Liberal

Mr. Deputy Speaker:

Order, please. I regret to interrupt the hon. member but the time allotted to him has expired. He may continue with unanimous consent of the House. Is there unanimous consent?

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?

Some hon. Members:

Agreed.

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?

An hon. Member:

Tell us about Dick Collver.

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PC

William Hunter (Bill) McKnight

Progressive Conservative

Mr. McKnight:

Thank you, Mr. Speaker, and 1 should like to indicate my appreciation to my colleagues. My remarks will be brief. I shall try to explain my point of view and my feelings toward our country.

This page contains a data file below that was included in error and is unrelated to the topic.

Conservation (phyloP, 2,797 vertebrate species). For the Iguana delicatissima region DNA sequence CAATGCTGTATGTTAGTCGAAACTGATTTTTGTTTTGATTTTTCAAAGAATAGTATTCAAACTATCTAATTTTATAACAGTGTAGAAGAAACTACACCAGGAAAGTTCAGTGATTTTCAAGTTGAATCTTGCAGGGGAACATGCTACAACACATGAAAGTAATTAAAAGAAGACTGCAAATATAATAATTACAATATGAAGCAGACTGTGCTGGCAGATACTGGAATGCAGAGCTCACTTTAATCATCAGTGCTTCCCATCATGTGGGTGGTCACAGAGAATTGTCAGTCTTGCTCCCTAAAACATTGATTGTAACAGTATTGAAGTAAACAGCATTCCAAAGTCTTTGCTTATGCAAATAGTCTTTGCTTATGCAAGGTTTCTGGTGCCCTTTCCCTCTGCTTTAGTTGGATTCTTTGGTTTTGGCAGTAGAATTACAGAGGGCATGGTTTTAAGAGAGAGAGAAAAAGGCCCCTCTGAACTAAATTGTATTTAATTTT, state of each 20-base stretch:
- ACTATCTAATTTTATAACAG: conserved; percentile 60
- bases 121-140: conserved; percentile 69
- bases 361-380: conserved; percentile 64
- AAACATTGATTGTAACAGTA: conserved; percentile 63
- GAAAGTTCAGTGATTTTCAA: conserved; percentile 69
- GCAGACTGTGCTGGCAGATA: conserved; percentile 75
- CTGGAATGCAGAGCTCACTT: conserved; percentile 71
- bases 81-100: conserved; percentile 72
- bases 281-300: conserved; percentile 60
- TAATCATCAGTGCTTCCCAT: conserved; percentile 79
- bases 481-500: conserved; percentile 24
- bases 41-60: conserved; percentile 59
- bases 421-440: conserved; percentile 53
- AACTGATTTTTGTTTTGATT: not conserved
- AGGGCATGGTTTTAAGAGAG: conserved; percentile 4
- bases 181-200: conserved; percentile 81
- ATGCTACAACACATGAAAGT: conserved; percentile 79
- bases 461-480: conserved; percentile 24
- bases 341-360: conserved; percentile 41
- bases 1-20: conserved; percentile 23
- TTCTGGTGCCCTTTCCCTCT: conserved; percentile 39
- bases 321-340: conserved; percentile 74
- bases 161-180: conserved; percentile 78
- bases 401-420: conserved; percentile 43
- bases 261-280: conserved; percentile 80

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April 17, 1980

The Address-Mrs. Beauchamp-Niquet

1 have expressed the concern from my region of Canada and I feel they are valid concerns. I am speaking for myself, but I sense that particularly among my French Canadian friends there is often a feeling that those of us not from Quebec may not understand and may not care about what happens in that province. Let me say, Mr. Speaker, that those of us not from Quebec also understand the problems of Quebec.

I agree with the hon. member for Lincoln (Mr. Mackasey) who said that by being members of Parliament we will be enriched and will have opportunities that we may not otherwise have had. My colleagues in this party, and the leader of this party, are trying to bring insight and understanding to the aspirations of the people of Quebec, even though they do not live there.